Fire, The Facts
JUST THE FACTS
In 2014, fires caused 2745 deaths, 11,825 injuries, and $6.8 Billion in property damage.
Three out of five home fire deaths are caused by fires in homes with no smoke alarms or not working alarms.
Working smoke alarms cut the risk of dying in reported home fires in half.
In fires considered large enough to activate the smoke alarm, hardwired alarms operated 94 percent of the time, while battery powered alarms operated 80 percent of the time.
When smoke alarms fail to operate, it is usually because batteries are missing, disconnected, or dead.
One quarter of home fire deaths are caused by fires that start in the bedroom. Another quarter result from fires in the living room, family room or den.
One-third of survey respondents who made an estimate thought they would have at least 6 minutes before a fire in their home would become life-threatening. The time available is often much less. Only 8 percent said their first thought on hearing a smoke alarm would be to get out.
Facts provided by National Fire Protection Association, nfpa.org
WHAT TO DO UNTIL HELP ARRIVES
- Limit movement in the home to prevent soot particles from being embedded into upholstery and carpet.
- Keep hands clean. Soot on hands can further soil upholstery, walls and woodwork.
- Place dry, colorfast towels or old linens on rugs, upholstery and carpet traffic areas
- If electricity is off, empty freezer/refrigerator completely and prop doors open to help prevent odor.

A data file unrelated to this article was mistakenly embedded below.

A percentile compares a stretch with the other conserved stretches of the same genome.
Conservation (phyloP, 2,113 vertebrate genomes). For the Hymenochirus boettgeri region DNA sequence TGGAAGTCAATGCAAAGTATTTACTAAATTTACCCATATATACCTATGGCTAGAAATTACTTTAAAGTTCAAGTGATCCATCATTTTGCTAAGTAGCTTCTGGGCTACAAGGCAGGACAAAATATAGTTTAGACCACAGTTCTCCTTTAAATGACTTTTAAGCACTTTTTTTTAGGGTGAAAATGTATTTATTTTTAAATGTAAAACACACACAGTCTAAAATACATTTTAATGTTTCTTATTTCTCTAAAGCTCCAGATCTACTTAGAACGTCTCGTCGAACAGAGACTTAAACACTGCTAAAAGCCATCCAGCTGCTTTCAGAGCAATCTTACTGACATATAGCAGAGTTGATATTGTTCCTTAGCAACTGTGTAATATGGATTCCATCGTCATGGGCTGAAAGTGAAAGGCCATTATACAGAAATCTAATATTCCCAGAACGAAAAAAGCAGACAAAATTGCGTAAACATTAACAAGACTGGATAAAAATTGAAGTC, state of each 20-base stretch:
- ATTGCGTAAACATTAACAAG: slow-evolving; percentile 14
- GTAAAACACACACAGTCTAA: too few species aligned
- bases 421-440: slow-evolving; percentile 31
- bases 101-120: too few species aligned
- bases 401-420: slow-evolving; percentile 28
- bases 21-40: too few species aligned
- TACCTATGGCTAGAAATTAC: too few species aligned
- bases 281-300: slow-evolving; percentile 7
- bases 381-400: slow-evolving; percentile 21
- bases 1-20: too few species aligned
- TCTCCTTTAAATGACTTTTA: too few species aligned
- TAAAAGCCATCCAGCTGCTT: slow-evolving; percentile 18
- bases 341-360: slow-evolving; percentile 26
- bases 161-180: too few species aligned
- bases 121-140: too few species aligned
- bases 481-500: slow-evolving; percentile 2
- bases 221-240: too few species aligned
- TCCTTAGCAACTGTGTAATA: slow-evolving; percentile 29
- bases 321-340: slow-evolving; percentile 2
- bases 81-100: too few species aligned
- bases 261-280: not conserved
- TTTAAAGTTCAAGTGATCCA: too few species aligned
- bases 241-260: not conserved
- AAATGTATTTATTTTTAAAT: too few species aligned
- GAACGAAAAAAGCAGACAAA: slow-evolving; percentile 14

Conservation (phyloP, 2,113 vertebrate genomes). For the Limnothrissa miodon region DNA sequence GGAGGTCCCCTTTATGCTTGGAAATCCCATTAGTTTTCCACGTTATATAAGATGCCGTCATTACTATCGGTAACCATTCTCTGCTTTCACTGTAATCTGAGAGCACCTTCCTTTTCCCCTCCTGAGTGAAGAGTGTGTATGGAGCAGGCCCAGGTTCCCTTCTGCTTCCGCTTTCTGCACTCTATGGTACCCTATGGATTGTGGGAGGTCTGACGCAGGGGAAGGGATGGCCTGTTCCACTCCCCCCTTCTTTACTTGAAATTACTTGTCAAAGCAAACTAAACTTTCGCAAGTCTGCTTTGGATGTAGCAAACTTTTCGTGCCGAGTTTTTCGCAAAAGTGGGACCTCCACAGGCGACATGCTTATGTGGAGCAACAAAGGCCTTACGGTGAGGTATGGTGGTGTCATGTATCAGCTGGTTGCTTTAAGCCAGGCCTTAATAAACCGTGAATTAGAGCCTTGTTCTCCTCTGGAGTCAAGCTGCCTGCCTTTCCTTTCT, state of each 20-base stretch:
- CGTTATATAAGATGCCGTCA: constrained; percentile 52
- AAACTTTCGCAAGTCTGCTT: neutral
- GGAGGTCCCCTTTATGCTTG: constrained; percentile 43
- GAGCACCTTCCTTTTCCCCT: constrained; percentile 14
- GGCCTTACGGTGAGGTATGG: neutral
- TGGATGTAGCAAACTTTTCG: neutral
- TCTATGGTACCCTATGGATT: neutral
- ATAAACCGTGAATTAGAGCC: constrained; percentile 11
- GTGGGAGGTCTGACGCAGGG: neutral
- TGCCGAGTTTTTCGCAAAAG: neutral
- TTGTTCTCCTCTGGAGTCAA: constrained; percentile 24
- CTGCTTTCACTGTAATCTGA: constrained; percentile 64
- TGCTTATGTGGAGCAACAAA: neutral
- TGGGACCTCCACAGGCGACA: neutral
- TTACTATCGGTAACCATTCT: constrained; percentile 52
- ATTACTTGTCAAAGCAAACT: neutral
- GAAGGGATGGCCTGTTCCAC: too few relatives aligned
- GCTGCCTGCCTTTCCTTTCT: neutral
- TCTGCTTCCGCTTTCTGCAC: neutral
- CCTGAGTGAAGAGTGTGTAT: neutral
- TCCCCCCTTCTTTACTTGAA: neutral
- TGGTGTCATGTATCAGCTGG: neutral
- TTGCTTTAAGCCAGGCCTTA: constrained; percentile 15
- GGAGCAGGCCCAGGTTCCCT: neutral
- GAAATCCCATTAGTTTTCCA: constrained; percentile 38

- Wipe soot from chrome kitchen/bathroom faucets, trim and appliances, then protect these surfaces with a light coating of lubricant.
- If heat is off during winter, pour RV antifreeze in sinks, toilet bowls, holding tanks and tubs to avoid freezing pipes and fixtures.
- Change HVAC filters; leave system off until a trained professional can check the system.
- Tape double layers of cheesecloth over air registers to stop particles of soot from getting in or out of the HVAC system.
- Don’t attempt to wash any walls or painted surfaces without first contacting your SERVPRO® Franchise Professional.
- Don’t attempt to shampoo carpet or upholstered furniture without first consulting your SERVPRO® Franchise Professional.
- Do not attempt to clean any electrical appliances (TV sets, radios, etc.) that may have been close to fire, heat, or water without first consulting an authorized repair service.
- Do not consume any food or beverages that may have been stored close to fire, heat or water, as they may be contaminated.
- If ceiling is wet, do not turn on ceiling fans. Wiring may be wet or damaged and cause electrical shock, and air movement may create secondary damage.
- Don’t send garments to the dry cleaner. Improper cleaning may set in smoke odor.